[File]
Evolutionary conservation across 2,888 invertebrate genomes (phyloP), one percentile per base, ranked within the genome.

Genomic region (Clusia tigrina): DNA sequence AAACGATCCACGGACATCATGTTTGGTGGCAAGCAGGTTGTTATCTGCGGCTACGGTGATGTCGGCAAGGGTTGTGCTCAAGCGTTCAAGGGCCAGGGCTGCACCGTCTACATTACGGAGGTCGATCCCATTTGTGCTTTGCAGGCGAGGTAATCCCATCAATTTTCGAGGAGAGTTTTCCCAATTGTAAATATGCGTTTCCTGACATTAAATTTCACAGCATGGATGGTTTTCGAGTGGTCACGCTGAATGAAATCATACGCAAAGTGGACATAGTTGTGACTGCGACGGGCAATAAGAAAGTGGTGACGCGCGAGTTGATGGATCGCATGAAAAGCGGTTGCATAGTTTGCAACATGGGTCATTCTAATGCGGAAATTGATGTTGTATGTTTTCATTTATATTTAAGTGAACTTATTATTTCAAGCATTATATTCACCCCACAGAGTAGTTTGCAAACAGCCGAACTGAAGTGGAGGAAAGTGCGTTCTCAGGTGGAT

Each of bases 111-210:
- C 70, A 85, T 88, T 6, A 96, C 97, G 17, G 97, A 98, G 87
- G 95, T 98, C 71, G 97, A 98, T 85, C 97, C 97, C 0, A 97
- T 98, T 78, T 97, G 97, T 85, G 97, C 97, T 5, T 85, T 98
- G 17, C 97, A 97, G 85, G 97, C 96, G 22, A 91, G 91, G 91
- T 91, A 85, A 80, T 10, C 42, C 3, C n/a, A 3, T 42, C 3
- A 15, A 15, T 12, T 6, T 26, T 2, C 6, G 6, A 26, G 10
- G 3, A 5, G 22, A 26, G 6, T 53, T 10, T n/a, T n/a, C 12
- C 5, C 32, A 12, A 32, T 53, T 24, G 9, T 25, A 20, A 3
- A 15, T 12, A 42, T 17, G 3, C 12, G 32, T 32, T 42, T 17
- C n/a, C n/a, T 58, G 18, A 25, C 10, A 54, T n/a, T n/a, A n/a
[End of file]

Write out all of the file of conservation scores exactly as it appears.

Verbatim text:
Evolutionary conservation across 2,888 invertebrate genomes (phyloP), one percentile per base, ranked within the genome.

Genomic region (Clusia tigrina): DNA sequence AAACGATCCACGGACATCATGTTTGGTGGCAAGCAGGTTGTTATCTGCGGCTACGGTGATGTCGGCAAGGGTTGTGCTCAAGCGTTCAAGGGCCAGGGCTGCACCGTCTACATTACGGAGGTCGATCCCATTTGTGCTTTGCAGGCGAGGTAATCCCATCAATTTTCGAGGAGAGTTTTCCCAATTGTAAATATGCGTTTCCTGACATTAAATTTCACAGCATGGATGGTTTTCGAGTGGTCACGCTGAATGAAATCATACGCAAAGTGGACATAGTTGTGACTGCGACGGGCAATAAGAAAGTGGTGACGCGCGAGTTGATGGATCGCATGAAAAGCGGTTGCATAGTTTGCAACATGGGTCATTCTAATGCGGAAATTGATGTTGTATGTTTTCATTTATATTTAAGTGAACTTATTATTTCAAGCATTATATTCACCCCACAGAGTAGTTTGCAAACAGCCGAACTGAAGTGGAGGAAAGTGCGTTCTCAGGTGGAT

Each of bases 111-210:
- C 70, A 85, T 88, T 6, A 96, C 97, G 17, G 97, A 98, G 87
- G 95, T 98, C 71, G 97, A 98, T 85, C 97, C 97, C 0, A 97
- T 98, T 78, T 97, G 97, T 85, G 97, C 97, T 5, T 85, T 98
- G 17, C 97, A 97, G 85, G 97, C 96, G 22, A 91, G 91, G 91
- T 91, A 85, A 80, T 10, C 42, C 3, C n/a, A 3, T 42, C 3
- A 15, A 15, T 12, T 6, T 26, T 2, C 6, G 6, A 26, G 10
- G 3, A 5, G 22, A 26, G 6, T 53, T 10, T n/a, T n/a, C 12
- C 5, C 32, A 12, A 32, T 53, T 24, G 9, T 25, A 20, A 3
- A 15, T 12, A 42, T 17, G 3, C 12, G 32, T 32, T 42, T 17
- C n/a, C n/a, T 58, G 18, A 25, C 10, A 54, T n/a, T n/a, A n/a